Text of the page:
All posts by sfre033

Malpelo Island

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Malpelo Island.

We were in a strange situation. Malpelo Island is hallowed ground for many divers. A “once in a lifetime” sort of place, a mecca for shark diving. The Columbian government will be closing Malpelo at the end of the year to charters that operate from outside of Columbia, or all the reputable operators to put it another way. We should have been super excited. But the timing of the trip could have been better. The only places left on any charter of the year were on dates that meant we would miss Joey’s 4th Birthday. Unbeknownst to us when we booked, the trip would also happen during the middle of intense job hunting by both of us, trying to solve the two-body problem after we had made the decision to leave Washington D.C.

So, at the risk of sounding impossibly spoiled, we weren’t sure we wanted to go on this trip. We are still not sure if it was the right decision, even though the kids had a great time with their grandparents for a couple of weeks and Malpelo lived up to its reputation for us.

We are still uncertain, but I figured it would be worthwhile to write a post and let you decide whether it was worth leaving the kids and a job situation in flux for a couple of weeks, just to visit a lonely rock 500 km off the coast of Columbia…

Malpelo

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No traffic here…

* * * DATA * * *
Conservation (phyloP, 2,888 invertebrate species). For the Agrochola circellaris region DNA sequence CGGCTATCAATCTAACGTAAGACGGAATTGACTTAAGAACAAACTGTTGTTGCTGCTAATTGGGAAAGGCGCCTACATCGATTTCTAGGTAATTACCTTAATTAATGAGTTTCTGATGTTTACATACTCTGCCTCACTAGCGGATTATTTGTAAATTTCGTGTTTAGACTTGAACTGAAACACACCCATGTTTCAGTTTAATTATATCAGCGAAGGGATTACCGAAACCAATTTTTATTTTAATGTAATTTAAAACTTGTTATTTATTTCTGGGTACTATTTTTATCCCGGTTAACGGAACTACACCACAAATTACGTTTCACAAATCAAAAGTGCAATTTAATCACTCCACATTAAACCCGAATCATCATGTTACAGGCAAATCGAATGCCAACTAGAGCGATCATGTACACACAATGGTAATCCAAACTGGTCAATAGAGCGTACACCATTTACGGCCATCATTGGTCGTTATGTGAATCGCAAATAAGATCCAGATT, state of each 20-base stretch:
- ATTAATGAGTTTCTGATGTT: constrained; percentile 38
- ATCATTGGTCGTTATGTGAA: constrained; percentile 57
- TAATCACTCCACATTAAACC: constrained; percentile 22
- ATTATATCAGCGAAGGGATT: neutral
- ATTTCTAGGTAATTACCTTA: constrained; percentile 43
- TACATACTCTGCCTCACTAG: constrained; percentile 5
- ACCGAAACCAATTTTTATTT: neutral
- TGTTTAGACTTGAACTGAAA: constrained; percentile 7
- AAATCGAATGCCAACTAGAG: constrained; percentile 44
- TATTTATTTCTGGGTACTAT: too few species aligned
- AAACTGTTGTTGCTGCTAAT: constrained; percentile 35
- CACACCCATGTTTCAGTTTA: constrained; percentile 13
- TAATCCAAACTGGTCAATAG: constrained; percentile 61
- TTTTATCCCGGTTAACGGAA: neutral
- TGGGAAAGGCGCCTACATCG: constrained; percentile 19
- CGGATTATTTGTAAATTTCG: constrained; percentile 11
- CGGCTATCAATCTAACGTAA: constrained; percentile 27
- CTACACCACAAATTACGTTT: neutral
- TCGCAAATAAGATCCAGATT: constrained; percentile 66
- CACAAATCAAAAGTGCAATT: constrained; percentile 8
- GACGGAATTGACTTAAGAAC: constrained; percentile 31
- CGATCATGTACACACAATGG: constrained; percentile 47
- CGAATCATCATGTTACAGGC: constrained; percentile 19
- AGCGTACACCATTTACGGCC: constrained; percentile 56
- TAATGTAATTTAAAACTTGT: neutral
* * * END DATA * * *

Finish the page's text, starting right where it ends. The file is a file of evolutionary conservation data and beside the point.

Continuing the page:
Malpelo island is an old volcanic core that rises from a solitary undersea volcanic ridge in the eastern tropical Pacific. Surrounded by deep water, this area of the ocean does not offer up many islands. One has to travel a long way from Malpelo to get to land – Columbia is around 500 km away and Panama even further. 600 km to the north west lie the Cocos islands and to the southwest the Galapagos islands, both more well-known and far more frequented. The isolation of Malpelo is part of its appeal for us – difficult to get to, relatively undisturbed and no boat/scuba traffic (the Columbian government severely limits the number of boats that can visit). Malpelo is famous for one thing: sharks. Type in “Malpelo Island” on google image search and you’ll see massive schools of hammerheads circling over some lucky photographer. While you can see hammerhead schools at Cocos and Galapagos, the schools of silky sharks and the reliability of the hammerheads are two more reasons why we made the effort to come out to Malpelo instead of Cocos.